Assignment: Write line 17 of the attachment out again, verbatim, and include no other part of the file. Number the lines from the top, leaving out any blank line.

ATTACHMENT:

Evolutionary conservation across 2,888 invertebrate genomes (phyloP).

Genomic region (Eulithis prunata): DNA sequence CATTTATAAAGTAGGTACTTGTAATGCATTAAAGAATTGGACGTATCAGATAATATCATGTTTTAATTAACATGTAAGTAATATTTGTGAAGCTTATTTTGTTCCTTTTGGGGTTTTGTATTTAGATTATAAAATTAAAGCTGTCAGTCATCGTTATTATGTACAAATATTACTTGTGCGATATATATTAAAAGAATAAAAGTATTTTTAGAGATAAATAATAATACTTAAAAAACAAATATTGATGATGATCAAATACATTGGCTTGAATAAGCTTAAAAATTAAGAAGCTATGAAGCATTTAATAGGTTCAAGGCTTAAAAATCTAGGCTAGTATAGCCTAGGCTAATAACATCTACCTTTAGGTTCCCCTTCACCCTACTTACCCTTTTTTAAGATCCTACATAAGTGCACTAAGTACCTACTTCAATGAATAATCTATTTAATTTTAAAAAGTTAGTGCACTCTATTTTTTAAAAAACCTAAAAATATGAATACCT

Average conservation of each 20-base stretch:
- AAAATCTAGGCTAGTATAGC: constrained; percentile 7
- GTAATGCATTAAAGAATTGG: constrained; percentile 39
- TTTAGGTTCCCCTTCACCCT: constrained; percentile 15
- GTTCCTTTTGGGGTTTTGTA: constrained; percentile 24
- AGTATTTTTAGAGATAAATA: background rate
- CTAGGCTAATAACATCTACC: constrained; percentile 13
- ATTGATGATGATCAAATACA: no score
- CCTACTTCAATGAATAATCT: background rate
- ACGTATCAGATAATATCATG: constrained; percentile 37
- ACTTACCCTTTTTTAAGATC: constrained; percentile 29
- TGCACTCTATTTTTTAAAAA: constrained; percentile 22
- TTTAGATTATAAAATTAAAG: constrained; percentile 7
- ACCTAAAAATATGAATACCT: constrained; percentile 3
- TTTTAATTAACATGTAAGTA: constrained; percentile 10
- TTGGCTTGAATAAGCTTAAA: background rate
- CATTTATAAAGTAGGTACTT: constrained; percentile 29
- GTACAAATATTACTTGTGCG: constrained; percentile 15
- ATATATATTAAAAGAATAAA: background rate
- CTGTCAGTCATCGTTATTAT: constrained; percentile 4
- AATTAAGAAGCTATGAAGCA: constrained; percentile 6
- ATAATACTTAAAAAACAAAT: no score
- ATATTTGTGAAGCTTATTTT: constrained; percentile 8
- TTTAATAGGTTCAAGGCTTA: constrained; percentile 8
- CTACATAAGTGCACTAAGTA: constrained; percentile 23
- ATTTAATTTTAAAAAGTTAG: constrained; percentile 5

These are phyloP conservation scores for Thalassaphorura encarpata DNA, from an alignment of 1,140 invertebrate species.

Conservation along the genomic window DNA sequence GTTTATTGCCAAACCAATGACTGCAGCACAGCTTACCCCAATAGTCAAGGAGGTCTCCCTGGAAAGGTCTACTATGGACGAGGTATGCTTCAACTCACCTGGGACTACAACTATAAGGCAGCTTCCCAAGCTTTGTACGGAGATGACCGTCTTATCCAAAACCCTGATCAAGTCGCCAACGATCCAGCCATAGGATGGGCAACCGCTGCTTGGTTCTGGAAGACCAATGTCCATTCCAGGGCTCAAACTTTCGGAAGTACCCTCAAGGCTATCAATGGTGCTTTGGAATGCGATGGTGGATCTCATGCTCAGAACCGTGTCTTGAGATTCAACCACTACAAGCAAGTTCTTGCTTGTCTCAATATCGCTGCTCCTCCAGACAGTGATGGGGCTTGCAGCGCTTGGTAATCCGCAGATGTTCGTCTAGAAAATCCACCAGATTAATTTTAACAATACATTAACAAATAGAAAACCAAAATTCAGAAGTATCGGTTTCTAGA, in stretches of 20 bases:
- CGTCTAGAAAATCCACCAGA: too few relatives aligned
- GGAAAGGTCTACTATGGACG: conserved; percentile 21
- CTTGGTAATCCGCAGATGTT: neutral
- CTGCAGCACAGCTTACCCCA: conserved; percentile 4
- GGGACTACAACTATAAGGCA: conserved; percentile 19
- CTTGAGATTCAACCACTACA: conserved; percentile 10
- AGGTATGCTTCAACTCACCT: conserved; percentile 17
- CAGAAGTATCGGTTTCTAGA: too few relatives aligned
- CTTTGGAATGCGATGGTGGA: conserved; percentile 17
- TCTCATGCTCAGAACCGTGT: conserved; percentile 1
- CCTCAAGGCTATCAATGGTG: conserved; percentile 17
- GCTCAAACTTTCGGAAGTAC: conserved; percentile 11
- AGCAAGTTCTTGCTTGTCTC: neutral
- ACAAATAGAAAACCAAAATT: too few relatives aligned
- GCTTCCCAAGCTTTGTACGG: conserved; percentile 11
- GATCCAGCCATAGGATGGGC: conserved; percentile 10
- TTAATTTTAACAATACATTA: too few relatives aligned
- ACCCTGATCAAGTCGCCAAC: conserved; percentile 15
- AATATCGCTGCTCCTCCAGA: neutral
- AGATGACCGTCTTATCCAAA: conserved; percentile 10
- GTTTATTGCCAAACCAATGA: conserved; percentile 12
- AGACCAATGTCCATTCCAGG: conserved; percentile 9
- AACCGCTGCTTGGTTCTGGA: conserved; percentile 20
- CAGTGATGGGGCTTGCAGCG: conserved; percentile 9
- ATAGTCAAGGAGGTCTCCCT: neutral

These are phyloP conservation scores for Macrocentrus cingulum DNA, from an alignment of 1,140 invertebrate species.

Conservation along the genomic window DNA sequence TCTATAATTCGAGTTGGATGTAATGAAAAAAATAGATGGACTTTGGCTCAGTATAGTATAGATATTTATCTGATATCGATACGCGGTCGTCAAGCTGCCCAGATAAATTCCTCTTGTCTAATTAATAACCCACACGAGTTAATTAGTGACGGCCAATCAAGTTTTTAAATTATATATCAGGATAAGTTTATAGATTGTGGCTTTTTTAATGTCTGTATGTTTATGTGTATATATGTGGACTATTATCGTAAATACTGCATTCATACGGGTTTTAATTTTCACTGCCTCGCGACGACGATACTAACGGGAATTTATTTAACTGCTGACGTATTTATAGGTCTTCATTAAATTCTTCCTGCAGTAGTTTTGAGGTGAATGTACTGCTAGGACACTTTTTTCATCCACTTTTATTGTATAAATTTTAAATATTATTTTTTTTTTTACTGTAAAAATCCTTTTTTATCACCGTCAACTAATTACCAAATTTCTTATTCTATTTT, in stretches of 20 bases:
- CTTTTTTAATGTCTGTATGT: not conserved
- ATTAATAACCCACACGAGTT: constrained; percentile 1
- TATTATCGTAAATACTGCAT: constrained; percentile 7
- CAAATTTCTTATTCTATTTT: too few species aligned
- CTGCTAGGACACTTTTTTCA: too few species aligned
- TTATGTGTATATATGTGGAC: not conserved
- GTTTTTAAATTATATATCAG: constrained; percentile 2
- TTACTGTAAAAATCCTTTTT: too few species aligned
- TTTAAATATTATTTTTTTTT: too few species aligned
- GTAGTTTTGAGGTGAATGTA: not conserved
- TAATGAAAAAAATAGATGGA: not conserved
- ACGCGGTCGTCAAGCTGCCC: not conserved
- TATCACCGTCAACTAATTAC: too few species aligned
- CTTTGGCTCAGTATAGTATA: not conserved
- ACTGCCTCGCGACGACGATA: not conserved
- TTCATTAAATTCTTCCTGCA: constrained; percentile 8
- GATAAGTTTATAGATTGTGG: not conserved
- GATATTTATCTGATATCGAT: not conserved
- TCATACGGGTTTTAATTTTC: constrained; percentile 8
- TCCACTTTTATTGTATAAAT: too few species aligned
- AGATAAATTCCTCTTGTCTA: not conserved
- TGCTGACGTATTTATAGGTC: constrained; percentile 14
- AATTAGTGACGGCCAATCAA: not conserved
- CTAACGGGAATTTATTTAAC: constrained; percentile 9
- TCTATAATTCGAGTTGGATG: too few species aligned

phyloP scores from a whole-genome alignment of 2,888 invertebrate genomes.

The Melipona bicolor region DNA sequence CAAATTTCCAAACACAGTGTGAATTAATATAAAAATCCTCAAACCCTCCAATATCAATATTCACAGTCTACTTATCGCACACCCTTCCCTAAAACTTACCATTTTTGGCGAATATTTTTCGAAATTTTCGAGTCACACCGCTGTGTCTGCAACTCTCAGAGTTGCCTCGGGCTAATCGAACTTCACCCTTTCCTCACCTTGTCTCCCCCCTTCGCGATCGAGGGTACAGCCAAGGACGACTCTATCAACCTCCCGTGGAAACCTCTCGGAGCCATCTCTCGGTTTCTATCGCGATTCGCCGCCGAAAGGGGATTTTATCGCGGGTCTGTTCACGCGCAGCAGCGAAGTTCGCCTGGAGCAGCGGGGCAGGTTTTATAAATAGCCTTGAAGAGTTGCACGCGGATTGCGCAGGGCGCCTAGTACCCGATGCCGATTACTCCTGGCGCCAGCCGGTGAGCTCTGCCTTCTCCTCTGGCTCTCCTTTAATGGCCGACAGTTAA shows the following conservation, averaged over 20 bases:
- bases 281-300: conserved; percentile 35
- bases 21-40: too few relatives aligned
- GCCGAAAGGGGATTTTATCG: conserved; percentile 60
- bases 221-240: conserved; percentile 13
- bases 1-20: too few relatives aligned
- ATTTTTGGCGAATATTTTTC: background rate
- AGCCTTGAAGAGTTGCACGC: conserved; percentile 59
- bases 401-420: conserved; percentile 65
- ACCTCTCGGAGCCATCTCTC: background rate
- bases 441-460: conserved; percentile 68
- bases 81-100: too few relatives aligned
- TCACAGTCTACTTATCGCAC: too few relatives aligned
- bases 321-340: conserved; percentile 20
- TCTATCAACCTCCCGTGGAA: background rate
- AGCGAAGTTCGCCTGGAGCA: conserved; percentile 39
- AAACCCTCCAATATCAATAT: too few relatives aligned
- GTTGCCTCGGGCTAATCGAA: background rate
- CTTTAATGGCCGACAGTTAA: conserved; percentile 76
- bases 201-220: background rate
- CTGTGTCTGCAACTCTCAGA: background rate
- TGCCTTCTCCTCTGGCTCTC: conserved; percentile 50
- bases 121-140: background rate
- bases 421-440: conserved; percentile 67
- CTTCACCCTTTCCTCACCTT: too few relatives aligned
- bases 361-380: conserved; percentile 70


- TTTTAATTAACATGTAAGTA: constrained; percentile 10